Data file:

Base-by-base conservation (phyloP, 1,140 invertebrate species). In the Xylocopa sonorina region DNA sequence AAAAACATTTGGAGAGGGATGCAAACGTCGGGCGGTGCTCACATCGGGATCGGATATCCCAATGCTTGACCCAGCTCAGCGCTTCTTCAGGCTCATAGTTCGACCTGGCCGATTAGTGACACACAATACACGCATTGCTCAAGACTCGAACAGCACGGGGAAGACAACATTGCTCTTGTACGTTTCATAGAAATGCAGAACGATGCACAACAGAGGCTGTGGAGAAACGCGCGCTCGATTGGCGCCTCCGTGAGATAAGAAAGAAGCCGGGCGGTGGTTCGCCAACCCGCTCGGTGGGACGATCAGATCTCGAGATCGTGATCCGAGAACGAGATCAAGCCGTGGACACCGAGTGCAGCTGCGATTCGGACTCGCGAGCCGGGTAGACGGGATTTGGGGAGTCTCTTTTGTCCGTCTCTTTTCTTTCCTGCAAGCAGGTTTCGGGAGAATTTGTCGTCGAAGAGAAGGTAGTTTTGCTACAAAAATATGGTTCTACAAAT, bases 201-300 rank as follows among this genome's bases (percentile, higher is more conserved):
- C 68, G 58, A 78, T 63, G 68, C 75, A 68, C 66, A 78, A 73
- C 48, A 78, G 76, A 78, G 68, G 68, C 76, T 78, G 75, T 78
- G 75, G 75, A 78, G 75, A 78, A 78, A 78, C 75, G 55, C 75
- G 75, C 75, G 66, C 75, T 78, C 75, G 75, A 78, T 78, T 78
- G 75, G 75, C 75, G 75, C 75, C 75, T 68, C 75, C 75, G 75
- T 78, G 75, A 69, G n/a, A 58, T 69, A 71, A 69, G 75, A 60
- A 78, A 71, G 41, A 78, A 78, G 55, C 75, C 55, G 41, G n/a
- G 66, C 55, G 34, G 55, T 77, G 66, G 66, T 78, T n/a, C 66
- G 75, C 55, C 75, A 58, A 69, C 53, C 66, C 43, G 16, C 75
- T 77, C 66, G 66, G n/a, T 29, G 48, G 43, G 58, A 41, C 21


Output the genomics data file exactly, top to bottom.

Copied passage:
Base-by-base conservation (phyloP, 1,140 invertebrate species). In the Xylocopa sonorina region DNA sequence AAAAACATTTGGAGAGGGATGCAAACGTCGGGCGGTGCTCACATCGGGATCGGATATCCCAATGCTTGACCCAGCTCAGCGCTTCTTCAGGCTCATAGTTCGACCTGGCCGATTAGTGACACACAATACACGCATTGCTCAAGACTCGAACAGCACGGGGAAGACAACATTGCTCTTGTACGTTTCATAGAAATGCAGAACGATGCACAACAGAGGCTGTGGAGAAACGCGCGCTCGATTGGCGCCTCCGTGAGATAAGAAAGAAGCCGGGCGGTGGTTCGCCAACCCGCTCGGTGGGACGATCAGATCTCGAGATCGTGATCCGAGAACGAGATCAAGCCGTGGACACCGAGTGCAGCTGCGATTCGGACTCGCGAGCCGGGTAGACGGGATTTGGGGAGTCTCTTTTGTCCGTCTCTTTTCTTTCCTGCAAGCAGGTTTCGGGAGAATTTGTCGTCGAAGAGAAGGTAGTTTTGCTACAAAAATATGGTTCTACAAAT, bases 201-300 rank as follows among this genome's bases (percentile, higher is more conserved):
- C 68, G 58, A 78, T 63, G 68, C 75, A 68, C 66, A 78, A 73
- C 48, A 78, G 76, A 78, G 68, G 68, C 76, T 78, G 75, T 78
- G 75, G 75, A 78, G 75, A 78, A 78, A 78, C 75, G 55, C 75
- G 75, C 75, G 66, C 75, T 78, C 75, G 75, A 78, T 78, T 78
- G 75, G 75, C 75, G 75, C 75, C 75, T 68, C 75, C 75, G 75
- T 78, G 75, A 69, G n/a, A 58, T 69, A 71, A 69, G 75, A 60
- A 78, A 71, G 41, A 78, A 78, G 55, C 75, C 55, G 41, G n/a
- G 66, C 55, G 34, G 55, T 77, G 66, G 66, T 78, T n/a, C 66
- G 75, C 55, C 75, A 58, A 69, C 53, C 66, C 43, G 16, C 75
- T 77, C 66, G 66, G n/a, T 29, G 48, G 43, G 58, A 41, C 21